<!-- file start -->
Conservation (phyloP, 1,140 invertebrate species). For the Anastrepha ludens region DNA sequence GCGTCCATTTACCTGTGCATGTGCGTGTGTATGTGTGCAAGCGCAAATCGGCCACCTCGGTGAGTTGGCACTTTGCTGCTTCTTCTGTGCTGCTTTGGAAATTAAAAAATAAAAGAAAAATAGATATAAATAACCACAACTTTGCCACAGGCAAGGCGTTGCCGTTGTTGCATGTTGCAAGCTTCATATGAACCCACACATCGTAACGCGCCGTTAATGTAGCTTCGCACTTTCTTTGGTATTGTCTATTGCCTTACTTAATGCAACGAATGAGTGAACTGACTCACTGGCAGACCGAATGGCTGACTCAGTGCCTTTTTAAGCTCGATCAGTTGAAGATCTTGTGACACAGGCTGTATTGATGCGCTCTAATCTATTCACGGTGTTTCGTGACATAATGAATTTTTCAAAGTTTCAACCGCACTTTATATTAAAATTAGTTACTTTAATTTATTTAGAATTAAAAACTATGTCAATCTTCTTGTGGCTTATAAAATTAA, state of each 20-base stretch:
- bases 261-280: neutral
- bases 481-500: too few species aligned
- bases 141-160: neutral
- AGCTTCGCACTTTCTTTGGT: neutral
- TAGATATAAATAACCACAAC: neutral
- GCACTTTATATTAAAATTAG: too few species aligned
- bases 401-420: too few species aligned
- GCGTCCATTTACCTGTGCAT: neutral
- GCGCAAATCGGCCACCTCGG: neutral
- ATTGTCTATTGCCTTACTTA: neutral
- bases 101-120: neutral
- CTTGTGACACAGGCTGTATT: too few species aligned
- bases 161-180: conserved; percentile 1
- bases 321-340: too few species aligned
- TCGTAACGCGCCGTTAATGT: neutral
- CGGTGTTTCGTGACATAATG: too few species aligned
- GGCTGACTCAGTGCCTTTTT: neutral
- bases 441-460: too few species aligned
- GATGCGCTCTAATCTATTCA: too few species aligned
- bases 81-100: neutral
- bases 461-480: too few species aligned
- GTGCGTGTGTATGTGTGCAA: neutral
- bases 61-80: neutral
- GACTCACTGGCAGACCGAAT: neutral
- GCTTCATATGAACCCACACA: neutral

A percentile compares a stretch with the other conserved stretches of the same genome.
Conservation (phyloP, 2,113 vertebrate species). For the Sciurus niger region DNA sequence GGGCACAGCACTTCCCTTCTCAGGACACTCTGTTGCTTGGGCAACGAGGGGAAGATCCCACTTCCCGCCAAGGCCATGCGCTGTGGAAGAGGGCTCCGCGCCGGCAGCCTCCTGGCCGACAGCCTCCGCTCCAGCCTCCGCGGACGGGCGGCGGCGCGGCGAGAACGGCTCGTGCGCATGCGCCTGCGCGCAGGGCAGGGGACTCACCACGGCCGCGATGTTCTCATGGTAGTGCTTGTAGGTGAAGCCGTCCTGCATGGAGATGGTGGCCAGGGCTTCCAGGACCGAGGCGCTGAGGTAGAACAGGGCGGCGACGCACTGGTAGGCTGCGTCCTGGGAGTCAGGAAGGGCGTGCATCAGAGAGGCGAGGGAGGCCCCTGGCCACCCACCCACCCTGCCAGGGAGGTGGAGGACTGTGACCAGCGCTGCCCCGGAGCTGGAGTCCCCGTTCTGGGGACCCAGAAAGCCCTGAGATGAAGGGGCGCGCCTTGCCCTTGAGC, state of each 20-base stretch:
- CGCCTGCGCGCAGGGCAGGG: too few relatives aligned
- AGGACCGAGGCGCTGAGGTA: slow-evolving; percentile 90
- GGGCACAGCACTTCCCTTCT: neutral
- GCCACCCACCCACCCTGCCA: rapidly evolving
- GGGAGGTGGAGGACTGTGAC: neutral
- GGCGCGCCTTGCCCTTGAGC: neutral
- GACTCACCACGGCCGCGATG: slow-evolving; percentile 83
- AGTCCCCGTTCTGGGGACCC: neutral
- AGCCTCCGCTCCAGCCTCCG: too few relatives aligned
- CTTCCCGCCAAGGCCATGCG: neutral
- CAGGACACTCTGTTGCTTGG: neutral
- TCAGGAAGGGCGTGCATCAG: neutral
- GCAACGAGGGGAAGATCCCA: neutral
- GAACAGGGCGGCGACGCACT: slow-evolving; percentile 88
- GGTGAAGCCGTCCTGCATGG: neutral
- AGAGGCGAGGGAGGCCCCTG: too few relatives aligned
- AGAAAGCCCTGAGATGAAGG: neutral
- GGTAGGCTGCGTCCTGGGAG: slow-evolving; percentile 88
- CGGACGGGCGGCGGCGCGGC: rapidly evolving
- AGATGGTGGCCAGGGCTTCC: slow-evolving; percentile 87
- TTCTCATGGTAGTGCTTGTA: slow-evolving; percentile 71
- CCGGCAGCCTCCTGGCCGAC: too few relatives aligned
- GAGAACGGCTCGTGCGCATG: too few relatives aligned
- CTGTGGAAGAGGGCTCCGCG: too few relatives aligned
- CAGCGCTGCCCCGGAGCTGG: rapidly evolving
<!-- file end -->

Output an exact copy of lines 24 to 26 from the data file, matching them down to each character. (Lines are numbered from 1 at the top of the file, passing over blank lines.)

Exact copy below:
- bases 61-80: neutral
- GACTCACTGGCAGACCGAAT: neutral
- GCTTCATATGAACCCACACA: neutral